RAID – Redundant Array of Inexpensive Disks, system solves most of the above stated problems. The idea behind RAID is usage of multiple independent hard disks, such that they appear to be a single large disk to the user of system, but at the same time provide faster access and data protection. RAID can be implemented in a number of ways depending on the type of application and environment where they are intended to be used. However every innovation that eases our problems comes with an added cost and complexity. But as stated, no one wants to loose their data which is invaluable as compared to the cost spend for implementing RAID.

1.4 Types of RAID:

RAID can be implemented as Hardware or Software. A hardware RAID system requires a dedicated RAID Controller, on the other hand a software RAID doesn’t require any additional hardware and is bundled as a feature in the operating system. Since hardware RAID employs dedicated controller setup for its implementation, it has performance benefits over the software RAID.
Due to decreasing costs of the hardware, sooner or later the RAID subsystem would be a part of basic PC system configuration.

1.5 RAID – How useful it is?

We saw that RAID offers a lot of advantages over usage of a single disk system. However it is not a magic wand that can blow off all the issues and problems. If we simply say that some RAID level will always provide fault tolerance with high availability and improved performance we MIGHT be wrong. It all depends upon the specific usage, which RAID level we intend to use and how do we implement and manage it. We’ll discuss these issues in detail.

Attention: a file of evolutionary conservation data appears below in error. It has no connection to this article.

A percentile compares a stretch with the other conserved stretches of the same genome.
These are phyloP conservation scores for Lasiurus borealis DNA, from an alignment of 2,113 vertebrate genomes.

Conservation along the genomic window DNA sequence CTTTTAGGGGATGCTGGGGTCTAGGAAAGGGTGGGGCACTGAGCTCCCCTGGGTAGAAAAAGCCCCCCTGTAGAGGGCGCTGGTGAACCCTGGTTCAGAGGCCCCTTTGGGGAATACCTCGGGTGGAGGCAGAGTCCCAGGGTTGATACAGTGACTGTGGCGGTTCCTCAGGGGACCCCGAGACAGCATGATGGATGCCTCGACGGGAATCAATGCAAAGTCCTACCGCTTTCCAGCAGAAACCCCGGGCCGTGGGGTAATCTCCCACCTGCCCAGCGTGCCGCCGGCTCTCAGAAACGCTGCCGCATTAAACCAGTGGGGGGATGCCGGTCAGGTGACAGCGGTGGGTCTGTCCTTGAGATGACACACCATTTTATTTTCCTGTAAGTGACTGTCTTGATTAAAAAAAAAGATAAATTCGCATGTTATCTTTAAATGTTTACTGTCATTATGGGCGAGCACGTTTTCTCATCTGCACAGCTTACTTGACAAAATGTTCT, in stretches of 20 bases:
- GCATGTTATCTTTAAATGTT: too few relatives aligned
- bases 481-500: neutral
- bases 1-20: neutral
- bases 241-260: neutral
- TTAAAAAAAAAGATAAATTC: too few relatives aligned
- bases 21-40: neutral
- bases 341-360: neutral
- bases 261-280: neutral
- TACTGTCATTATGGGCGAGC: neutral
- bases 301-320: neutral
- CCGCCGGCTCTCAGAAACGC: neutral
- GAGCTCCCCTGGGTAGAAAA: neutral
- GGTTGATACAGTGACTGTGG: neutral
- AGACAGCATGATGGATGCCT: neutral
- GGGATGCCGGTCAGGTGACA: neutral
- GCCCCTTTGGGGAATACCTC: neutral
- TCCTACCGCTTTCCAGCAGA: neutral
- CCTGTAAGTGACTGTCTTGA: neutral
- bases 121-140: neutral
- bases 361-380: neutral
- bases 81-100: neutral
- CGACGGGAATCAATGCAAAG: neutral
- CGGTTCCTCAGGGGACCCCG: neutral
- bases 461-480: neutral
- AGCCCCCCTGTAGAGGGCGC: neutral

How-To Ha-DRDB


– Setup Minimal CentOS 5

– be sure that both nodes can resolve correctly names (either through dns or /etc/hosts)

– yum update (as usual … ;-) )

– yum install heartbeat drbd kmod-drbd (available in the extras repository)

Current situation :

  • , source disc /dev/sdb that will be replicated
  • , target disc /dev/sdb


Setting Up LVM On Top Of Software RAID Subsystem – RHEL & Fedora

Here is a quick look how to build an LVM on top of RAID 1 array, so that we combine the power of these two. This kind of setup is extremely useful in situations where we want a file server to store large amounts of data which provides a centralized backup, storage space for downloadable files via ftp/http, and that may grow enormously in the coming years after the initial setup.


Managing RAID and LVM with Linux (v0.5)

I hope to turn this into a general easy to follow guide to setting up RAID-5 and LVM on a modern Linux system. However, for now it’s basically a collection of my notes as I experimented on my own systems. Please note that my own experimentation was based on the RAID and LVM implementations under Fedora Core 3 & 4, as wel as Red Hat Enterprise Linux 4, all of which are based on the 2.6 series of kernels. These instructions may or may not work with other versions or distros. I’m not an expert (yet) in either Software RAID or LVM so please use the comment section below for corrections and comments. Recent changes are highlighted in yellow.


Adding a UPS to a desktop Linux machine

An uninterruptible power supply (UPS) will allow your computer to continue to function for a period of time when mains power is lost. This can help you to smooth over short-term (1-5 minute) loss of power by running from the UPS battery. When the UPS battery is running low, the UPS can signal your computer to shut down cleanly. With a UPS you can avoid lengthly filesystem or RAID checks due to abrupt power loss. Here are some tips on UPSes in general and how to set one up to protect a Linux machine, even if the model you have lacks explicit Linux support.


Monitoring Multiple Systems With munin (Debian Etch)

Version 1.0
Author: Falko Timme <ft [at] falkotimme [dot] com>

In this article I will describe how you can monitor multiple systems with munin. munin produces nifty little graphics about nearly every aspect of your server (load average, memory usage, CPU usage, MySQL throughput, eth0 traffic, etc.) without much configuration. I will install the munin client on all systems that are to be monitored (including the munin server itself); the munin clients will then report to the munin server.